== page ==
By Grahame Stap
Published: November 2007
There has been a great deal rhetoric regarding funding of all religious denominations by various politicians during the current political campaign. I find it very strange that, to my knowledge, the public in general has not been asked if they want to move away from the currant funding structure to a more diverse structure.
Most polls are telling us that we do not want to segregate the people of Ontario by faith. The consensus of opinion seems to be that we need to integrate people of all faiths into society and the hope is, by doing this we will have tolerance and understanding and lessen the possibility of faith discrimination.
While it is certainly my hope, and most thinking people, that we will achieve religious harmony by not funding all religious schools but by integrating all faiths into our public system there is a difficulty that we seem to have overlooked.
I am not sure when we discontinued prayer in public schools. I suspect we are now into our third or even fourth generation of children not starting the day by saying prayers. The reason I mention this is not because I feel we should return to prayer in schools, but because the inherent moral grounding taught in the saying of prayers and learning of our relationship to God by whatever name God is called in a particular faith, has been removed and not replaced by anything else.
I realize that schools do offer classes on world religions and other alternatives to the saying of prayers but these are not compulsory and most of the time those that need moral grounding the most do not attend it. I also realize that catholic schools also have problems with bullying and violence but perhaps not to the extent that it is a problem in the public school sector.
If we read the news papers and watch the television, we seem to see an ever increasing trend to violence among our young. Also the level of violence seems to be increasing with more guns cutting short the lives of our sons and daughters.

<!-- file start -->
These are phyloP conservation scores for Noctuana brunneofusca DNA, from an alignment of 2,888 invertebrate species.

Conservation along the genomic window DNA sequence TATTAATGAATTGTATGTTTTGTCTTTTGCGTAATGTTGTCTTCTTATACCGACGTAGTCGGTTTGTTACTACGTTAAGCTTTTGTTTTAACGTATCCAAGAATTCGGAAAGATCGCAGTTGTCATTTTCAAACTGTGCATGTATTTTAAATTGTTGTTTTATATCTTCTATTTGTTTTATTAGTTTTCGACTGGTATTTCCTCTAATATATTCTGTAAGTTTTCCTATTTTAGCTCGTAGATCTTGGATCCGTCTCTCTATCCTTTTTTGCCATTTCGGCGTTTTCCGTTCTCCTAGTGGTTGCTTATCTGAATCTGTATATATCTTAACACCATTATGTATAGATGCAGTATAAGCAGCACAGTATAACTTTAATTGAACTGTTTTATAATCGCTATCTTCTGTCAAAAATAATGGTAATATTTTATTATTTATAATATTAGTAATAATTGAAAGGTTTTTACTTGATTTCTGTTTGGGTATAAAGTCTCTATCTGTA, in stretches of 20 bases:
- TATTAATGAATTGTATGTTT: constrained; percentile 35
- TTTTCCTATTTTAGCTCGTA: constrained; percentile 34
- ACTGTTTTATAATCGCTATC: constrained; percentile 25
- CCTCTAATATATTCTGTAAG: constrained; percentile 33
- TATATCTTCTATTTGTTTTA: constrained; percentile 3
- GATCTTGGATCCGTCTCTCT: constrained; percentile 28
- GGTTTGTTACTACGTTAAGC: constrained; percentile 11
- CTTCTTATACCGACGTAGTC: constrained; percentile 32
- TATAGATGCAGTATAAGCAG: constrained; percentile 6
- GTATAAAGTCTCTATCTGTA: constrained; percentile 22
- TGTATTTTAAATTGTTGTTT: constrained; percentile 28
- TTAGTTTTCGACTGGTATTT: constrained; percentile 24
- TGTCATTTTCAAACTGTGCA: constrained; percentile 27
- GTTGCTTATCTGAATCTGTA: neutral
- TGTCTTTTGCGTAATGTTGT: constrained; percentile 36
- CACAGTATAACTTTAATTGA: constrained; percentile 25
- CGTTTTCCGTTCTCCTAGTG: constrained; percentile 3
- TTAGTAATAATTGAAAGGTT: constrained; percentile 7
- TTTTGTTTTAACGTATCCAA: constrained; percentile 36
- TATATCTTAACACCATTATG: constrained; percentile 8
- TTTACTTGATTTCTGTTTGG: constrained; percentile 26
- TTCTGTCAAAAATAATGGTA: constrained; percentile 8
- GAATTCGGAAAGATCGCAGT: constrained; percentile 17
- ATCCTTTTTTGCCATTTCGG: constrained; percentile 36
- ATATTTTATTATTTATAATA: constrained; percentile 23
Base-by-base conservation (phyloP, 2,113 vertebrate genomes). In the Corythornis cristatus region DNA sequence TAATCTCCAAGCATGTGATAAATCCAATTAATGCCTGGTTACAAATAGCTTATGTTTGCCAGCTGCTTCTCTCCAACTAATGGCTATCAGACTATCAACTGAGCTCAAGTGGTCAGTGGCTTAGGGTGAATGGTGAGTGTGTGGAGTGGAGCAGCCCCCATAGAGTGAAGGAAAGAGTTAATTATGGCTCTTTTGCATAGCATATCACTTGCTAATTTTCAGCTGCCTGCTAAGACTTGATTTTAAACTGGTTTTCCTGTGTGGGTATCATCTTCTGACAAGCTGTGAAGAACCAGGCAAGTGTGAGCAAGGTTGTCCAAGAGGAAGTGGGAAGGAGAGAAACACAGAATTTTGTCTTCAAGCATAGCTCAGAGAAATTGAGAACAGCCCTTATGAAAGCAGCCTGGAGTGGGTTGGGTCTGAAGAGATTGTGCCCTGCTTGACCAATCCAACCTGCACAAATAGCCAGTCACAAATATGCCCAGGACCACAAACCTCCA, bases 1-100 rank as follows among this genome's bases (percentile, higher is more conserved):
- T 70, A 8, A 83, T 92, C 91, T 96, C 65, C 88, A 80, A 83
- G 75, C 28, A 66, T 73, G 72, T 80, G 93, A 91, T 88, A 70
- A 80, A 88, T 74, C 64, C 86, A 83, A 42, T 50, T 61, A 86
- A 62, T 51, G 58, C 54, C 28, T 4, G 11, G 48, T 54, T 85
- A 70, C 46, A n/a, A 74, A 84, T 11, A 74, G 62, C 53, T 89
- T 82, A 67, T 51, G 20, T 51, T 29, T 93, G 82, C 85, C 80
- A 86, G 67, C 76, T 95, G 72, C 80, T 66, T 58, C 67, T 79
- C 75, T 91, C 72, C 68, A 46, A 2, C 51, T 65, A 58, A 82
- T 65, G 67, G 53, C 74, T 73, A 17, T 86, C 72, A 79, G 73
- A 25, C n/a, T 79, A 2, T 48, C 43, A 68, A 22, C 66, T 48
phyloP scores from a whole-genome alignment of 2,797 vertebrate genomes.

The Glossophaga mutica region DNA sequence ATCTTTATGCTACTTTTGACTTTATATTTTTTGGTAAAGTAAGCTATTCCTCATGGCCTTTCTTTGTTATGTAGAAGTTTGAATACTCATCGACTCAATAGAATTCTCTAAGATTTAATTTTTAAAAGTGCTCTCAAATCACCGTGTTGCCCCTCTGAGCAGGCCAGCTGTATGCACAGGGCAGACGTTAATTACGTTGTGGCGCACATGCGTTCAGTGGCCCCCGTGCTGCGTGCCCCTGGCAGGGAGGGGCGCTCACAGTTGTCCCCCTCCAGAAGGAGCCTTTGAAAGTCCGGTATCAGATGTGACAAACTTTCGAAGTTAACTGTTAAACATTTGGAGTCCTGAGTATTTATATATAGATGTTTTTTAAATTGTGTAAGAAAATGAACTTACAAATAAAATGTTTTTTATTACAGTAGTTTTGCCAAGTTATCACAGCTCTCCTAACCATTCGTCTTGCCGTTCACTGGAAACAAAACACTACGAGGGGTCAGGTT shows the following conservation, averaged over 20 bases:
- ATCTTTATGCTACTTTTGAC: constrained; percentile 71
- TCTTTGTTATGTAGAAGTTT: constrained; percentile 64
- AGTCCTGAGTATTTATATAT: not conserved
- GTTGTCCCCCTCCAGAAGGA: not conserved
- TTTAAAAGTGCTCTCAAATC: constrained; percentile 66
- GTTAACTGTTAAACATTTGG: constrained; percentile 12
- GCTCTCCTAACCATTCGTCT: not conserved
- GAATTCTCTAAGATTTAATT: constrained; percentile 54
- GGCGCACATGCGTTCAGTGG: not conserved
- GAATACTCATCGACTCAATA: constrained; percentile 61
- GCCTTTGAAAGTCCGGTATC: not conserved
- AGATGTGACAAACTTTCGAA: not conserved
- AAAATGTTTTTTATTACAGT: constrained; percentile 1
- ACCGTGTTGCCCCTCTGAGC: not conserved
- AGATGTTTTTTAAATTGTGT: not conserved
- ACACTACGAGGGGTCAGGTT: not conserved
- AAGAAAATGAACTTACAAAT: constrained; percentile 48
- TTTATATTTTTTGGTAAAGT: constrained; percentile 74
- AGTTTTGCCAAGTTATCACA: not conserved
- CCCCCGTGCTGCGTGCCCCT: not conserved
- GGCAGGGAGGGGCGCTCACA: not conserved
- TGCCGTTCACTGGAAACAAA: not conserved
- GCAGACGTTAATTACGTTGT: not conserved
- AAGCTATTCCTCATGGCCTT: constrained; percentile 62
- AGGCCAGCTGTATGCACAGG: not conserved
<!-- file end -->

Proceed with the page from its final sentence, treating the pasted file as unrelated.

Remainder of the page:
Perhaps it is time to reinstate a program of moral grounding in all our schools.
Society has lived by a form of moral code since time began and in 1750bce the first written code of moral ethics came into being it was the code of Hammurabi. The Ten Commandments of Moses probably came from the code of Hammurabi.
The point is in all of our history a code was taught to the young so that they could become part of the civilization in which they lived and through this teaching respect the needs of those around them. I believe we have negated our responsibility to our young in not giving them the same moral grounding that we, of my generation, received during our school days.
So perhaps we should be asking our politicians how they are going to move towards implementing the golden rule in all our schools, "Do unto others as you would have them do unto you."
Your donation will help us thrust the Niagara Anglican into the future - communicating the Gospel and the good news of our Anglican tradition to generations to come.